From The New York Times: http://www.nytimes.com/2010/12/09/technology/09net.html?_r=1
On Wednesday, anonymous hackers took aim at companies perceived to have harmed WikiLeaks after its release of a flood of confidential diplomatic documents. MasterCard, Visa and PayPal, which had cut off people’s ability to donate money to WikiLeaks, were hit by attacks that tried to block access to the companies’ Web sites and services.
To organize their efforts, the hackers have turned to sites like Facebook and Twitter. That has drawn these Web giants into the fray and created a precarious situation for them.
Both Facebook and Twitter — but particularly Twitter — have received praise in recent years as outlets for free speech. Governments trying to control the flow of information have found it difficult to block people from voicing their concerns or setting up meetings through the sites.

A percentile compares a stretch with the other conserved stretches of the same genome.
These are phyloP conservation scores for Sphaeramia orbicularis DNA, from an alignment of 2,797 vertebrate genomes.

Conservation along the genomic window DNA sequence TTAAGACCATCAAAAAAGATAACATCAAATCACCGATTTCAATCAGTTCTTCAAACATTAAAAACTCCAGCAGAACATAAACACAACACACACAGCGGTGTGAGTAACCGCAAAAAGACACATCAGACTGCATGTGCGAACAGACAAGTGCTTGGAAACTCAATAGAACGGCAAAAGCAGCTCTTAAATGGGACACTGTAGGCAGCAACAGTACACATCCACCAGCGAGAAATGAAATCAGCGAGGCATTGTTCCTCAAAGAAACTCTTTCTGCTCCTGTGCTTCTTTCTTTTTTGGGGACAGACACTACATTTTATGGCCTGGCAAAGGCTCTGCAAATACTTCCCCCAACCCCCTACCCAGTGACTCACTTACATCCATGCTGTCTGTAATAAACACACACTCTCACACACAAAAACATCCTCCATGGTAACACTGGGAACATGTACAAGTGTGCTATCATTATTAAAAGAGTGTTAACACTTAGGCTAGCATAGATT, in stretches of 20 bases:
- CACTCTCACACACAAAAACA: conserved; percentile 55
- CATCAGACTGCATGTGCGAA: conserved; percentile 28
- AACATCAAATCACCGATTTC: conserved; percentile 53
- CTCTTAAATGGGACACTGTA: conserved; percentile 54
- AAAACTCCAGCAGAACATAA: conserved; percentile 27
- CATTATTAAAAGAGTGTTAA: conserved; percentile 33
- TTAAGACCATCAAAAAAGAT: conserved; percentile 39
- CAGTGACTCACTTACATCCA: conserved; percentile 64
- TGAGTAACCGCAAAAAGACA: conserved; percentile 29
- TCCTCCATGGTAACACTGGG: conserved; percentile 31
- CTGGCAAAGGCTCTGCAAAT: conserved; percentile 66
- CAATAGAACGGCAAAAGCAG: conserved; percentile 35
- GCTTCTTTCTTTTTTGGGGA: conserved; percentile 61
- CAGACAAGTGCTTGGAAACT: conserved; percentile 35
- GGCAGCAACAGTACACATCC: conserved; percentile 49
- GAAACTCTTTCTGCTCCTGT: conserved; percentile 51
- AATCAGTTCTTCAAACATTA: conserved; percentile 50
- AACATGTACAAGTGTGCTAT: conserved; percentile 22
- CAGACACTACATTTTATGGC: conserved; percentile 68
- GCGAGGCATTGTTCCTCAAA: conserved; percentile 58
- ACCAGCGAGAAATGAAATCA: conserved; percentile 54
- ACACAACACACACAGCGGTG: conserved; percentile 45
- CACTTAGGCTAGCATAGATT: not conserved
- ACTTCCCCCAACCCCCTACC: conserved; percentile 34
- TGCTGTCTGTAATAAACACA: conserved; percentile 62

At the same time, both Facebook and Twitter have corporate aspirations that hinge on their ability to serve as ad platforms for other companies. This leaves them with tough public relations and business decisions around how they should handle situations as politically charged as the WikiLeaks developments.
Continue reading at: http://www.nytimes.com/2010/12/09/technology/09net.html?_r=1